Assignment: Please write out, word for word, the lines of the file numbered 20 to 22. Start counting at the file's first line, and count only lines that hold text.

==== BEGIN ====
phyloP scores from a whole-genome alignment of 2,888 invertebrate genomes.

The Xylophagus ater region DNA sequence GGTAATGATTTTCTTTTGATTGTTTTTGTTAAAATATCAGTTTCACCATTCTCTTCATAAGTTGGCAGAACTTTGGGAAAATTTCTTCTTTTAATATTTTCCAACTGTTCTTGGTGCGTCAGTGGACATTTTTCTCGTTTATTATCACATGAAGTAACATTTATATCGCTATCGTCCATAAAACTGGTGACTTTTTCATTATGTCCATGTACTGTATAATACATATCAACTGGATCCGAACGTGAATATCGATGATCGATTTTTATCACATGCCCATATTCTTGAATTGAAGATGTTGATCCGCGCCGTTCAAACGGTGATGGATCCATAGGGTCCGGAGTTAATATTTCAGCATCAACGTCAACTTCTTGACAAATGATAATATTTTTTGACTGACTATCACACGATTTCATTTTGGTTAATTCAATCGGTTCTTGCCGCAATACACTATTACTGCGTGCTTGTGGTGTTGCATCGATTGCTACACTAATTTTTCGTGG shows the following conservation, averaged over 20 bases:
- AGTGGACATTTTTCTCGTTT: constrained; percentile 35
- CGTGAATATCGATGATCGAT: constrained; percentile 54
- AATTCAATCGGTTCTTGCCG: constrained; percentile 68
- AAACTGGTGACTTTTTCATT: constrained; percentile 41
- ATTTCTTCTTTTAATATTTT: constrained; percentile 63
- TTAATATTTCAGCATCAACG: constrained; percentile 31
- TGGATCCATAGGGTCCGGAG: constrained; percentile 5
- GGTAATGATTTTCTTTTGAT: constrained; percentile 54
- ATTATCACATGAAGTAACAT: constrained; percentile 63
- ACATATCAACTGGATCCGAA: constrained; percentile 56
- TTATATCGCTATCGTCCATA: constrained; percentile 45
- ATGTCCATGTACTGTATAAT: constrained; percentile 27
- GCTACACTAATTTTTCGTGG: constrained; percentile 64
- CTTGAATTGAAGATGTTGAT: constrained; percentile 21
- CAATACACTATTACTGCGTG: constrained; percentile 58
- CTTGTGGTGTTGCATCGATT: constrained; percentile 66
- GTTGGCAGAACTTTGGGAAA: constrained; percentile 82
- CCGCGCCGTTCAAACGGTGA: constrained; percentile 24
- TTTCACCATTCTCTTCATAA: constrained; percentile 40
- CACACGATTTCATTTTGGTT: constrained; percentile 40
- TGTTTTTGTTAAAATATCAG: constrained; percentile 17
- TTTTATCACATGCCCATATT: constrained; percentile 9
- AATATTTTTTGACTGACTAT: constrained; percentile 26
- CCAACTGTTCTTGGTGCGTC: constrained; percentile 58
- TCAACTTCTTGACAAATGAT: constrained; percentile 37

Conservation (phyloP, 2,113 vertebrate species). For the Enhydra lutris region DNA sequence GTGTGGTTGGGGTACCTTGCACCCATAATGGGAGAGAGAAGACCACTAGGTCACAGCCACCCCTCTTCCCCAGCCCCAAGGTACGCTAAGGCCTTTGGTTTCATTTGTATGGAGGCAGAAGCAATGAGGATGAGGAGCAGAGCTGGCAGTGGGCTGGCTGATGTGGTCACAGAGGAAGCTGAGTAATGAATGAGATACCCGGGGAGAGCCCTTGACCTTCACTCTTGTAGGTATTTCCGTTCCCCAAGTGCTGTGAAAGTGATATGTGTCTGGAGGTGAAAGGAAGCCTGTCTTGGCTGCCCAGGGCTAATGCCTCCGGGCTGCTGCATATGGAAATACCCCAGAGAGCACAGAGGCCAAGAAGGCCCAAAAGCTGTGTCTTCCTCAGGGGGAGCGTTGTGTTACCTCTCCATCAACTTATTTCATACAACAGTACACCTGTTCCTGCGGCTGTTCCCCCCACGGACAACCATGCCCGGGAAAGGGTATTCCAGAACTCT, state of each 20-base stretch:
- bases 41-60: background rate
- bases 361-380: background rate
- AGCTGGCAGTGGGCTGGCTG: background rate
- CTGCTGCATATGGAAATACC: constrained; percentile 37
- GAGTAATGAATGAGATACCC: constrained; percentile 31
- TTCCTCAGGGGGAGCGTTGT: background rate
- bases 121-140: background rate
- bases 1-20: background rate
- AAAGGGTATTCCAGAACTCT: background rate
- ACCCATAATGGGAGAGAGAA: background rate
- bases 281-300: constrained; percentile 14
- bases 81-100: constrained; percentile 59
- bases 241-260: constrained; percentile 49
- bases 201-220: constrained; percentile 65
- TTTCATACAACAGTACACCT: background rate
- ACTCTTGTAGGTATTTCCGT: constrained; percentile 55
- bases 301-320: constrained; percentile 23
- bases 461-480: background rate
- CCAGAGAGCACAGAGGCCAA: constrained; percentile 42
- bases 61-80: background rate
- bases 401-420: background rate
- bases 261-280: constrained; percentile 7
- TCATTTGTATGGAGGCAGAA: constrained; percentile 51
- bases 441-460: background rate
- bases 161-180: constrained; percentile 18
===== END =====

- CCGCGCCGTTCAAACGGTGA: constrained; percentile 24
- TTTCACCATTCTCTTCATAA: constrained; percentile 40
- CACACGATTTCATTTTGGTT: constrained; percentile 40